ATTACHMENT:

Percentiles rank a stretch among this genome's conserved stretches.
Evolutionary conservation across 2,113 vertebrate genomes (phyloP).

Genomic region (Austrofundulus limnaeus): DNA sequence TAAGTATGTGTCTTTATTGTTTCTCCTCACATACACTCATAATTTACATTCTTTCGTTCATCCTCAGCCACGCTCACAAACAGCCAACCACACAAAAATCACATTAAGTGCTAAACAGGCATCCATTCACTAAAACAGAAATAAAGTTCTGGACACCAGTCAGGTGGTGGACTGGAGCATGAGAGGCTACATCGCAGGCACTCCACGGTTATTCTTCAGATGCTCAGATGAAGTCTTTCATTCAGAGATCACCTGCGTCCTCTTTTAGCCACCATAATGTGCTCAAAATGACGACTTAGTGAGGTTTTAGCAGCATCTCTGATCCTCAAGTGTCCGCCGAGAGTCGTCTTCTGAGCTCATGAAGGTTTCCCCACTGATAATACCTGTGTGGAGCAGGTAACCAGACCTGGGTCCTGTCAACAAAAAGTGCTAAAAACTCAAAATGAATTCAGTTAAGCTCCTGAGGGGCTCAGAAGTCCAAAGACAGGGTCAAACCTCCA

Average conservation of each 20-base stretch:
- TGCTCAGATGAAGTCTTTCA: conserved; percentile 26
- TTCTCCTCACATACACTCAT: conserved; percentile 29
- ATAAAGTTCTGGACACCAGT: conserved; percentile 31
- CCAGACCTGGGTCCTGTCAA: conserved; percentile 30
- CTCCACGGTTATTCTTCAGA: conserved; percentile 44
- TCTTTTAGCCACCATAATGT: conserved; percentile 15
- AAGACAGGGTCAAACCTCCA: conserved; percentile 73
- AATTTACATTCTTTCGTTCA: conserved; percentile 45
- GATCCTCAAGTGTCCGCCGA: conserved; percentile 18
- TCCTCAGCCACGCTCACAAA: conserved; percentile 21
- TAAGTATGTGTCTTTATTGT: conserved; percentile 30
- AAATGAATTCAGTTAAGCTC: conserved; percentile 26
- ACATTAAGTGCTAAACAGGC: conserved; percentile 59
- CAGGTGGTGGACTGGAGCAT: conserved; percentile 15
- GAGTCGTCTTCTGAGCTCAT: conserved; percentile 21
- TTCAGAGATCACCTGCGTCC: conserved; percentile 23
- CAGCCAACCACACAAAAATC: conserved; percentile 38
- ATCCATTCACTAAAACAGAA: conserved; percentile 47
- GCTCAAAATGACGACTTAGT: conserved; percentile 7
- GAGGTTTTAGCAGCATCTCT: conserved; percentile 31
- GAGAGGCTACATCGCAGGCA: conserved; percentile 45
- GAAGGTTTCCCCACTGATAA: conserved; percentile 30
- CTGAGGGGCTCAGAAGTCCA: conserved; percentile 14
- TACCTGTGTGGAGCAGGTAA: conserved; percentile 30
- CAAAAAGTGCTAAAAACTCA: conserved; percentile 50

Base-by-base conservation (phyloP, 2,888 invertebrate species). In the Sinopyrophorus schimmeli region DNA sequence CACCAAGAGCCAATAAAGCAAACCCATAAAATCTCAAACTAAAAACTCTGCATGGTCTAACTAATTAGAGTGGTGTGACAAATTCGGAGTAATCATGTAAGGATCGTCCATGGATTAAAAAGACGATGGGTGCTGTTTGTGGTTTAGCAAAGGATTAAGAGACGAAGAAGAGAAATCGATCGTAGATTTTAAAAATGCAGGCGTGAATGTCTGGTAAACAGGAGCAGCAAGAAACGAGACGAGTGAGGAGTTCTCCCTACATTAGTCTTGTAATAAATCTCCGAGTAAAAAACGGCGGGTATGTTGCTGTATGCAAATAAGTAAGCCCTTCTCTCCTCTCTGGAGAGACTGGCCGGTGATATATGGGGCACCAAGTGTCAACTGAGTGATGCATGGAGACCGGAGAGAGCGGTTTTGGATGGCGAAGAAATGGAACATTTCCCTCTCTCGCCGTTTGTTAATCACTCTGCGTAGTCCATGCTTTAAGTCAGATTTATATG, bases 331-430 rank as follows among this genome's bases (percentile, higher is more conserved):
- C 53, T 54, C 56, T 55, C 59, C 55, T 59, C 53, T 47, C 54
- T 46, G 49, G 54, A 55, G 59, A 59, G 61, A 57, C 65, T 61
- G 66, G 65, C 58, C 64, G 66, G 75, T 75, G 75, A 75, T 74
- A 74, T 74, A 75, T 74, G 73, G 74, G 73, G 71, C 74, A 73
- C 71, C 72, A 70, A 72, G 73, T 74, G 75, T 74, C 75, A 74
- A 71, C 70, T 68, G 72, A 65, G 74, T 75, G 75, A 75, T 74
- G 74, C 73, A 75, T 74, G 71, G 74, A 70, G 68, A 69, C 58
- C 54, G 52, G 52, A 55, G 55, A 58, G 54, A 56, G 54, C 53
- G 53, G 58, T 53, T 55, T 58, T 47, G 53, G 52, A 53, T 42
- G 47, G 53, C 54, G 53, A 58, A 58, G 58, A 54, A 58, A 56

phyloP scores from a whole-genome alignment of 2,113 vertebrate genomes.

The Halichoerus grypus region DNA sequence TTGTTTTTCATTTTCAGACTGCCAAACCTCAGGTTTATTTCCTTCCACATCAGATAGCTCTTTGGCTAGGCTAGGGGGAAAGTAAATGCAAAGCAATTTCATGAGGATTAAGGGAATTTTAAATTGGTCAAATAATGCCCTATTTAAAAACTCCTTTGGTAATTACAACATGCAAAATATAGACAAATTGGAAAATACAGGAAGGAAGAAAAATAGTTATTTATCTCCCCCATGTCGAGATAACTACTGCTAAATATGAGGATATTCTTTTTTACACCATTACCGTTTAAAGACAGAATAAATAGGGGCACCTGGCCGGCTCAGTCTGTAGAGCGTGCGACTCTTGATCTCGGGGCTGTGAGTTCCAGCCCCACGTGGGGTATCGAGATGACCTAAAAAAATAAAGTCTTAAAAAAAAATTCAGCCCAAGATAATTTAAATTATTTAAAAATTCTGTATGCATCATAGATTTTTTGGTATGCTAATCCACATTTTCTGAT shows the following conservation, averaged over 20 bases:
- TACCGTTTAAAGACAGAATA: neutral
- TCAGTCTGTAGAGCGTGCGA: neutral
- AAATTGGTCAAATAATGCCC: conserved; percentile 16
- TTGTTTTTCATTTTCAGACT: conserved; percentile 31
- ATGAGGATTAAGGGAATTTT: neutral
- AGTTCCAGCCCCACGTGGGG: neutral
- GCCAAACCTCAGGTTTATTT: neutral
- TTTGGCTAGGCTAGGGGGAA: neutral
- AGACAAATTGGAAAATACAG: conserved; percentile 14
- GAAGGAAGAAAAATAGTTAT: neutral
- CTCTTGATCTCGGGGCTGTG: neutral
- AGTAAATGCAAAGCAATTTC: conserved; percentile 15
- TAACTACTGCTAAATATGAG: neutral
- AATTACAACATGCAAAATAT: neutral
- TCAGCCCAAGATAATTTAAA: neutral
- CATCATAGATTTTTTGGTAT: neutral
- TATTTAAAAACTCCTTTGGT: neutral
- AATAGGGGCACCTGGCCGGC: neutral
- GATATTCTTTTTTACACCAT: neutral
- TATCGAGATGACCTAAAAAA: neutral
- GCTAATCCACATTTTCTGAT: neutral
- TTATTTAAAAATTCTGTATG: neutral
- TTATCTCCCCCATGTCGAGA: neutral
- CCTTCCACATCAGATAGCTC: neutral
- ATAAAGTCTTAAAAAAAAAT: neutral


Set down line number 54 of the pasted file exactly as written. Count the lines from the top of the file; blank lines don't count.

- AGTAAATGCAAAGCAATTTC: conserved; percentile 15